By Adam T. Kronfeld of Duff & Kronfeld, P.C. posted in Family Law on Wednesday, September 19, 2018.
Under Virginia law, generally, once a child achieves age eighteen, he or she is an emancipated adult, and neither parent any longer owes any duties to – nor holds any legal authority over – the child. The common exception is that where a child turns eighteen before high school graduation, child support continues until graduation. But what about educational expenses beyond high school? How are college tuition and other costs treated under the law?
The unfortunate answer is “not very kindly.”
Under Virginia law, neither parent can be obligated to pay for a child’s college expenses, whether for tuition, room and board, books, activity fees, or otherwise. In circumstances where the parties have already established recognized college savings accounts, such as 529 plans, the courts may order the parents to maintain those accounts for the benefit of the children, but cannot require further contribution to those accounts.
In addition to parents not being obligated to contribute financially to their children’s college education, a parent doing so could even be penalized in a divorce. Generally speaking, once the parties are separated or nearing a separation, one spouse unilaterally spending marital money for an improper purpose can be found by the Court to have “wasted” a marital asset. If such a finding is made, that spouse may have to find a way to reimburse the other spouse their appropriate share of the “wasted” asset. In a recent Court of Appeals case, Hvozdovic v. McGuire, the Husband spent $119,000 on the parties’ son’s college education from marital funds after separation, without the Wife’s consent. Under the circumstances in that case – which included the Husband’s ulterior motive of enhancing his relationship with his adult son – the Court found that the Husband’s unilateral spending was “waste” and the Court made him reimburse the Wife about $44,000. The Court of Appeals was careful to note that not every case of spending marital money on a child’s college education is necessarily waste; it is a fact-based, case-by-case decision to be made by the court in the divorce trial.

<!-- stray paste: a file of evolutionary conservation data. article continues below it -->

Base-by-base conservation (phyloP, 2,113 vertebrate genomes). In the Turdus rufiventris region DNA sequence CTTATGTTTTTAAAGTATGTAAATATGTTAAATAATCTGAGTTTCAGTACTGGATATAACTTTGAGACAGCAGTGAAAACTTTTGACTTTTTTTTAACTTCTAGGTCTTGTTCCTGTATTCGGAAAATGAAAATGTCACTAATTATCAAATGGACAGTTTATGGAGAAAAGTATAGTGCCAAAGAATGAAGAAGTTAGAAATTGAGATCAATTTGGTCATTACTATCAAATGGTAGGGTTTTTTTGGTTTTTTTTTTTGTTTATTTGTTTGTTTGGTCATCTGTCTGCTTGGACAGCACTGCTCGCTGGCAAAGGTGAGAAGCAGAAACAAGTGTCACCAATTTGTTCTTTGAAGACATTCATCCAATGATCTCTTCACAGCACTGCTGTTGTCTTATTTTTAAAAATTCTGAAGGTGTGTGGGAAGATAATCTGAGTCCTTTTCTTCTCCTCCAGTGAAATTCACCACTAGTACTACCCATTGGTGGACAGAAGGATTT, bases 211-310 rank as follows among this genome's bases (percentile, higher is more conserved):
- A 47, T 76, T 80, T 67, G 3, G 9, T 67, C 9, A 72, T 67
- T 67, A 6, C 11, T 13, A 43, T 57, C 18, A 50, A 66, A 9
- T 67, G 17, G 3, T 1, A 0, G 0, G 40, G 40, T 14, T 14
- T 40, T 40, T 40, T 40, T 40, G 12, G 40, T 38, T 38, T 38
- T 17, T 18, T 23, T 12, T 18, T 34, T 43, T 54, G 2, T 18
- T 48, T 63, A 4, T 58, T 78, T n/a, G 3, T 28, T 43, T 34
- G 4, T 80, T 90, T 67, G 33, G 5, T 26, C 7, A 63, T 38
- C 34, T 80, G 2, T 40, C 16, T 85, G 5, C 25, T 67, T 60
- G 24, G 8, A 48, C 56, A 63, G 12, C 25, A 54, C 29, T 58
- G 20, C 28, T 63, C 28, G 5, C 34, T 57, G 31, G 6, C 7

As a corollary to the fact that a parent has no obligation to support a child over the age of eighteen, it also follows that a parent voluntarily paying an adult child’s college expenses – or any other expenses, for that matter – receives no credit for the same in determining spousal support. The purpose of spousal support is to help provide for the support and maintenance of a financially disadvantaged spouse and no one else. Consequently, a recipient (or potential recipient) of spousal support who claims that part of a deficiency in his or her monthly budget is due to payment of a child’s college expenses can expect those expenses to be ignored by a court. Of course, the same is true of a payor claiming he or she cannot pay support because he or she “have to” help pay their child’s college costs.
But what about situations which the parents may want to agree to pay college expenses? Considerations for those circumstances will follow in an upcoming post.
If you have any questions or would like to discuss your legal matter with an attorney, please contact Duff & Kronfeld, P.C. at (703) 591-7475 for a complementary, 30-minute consultation.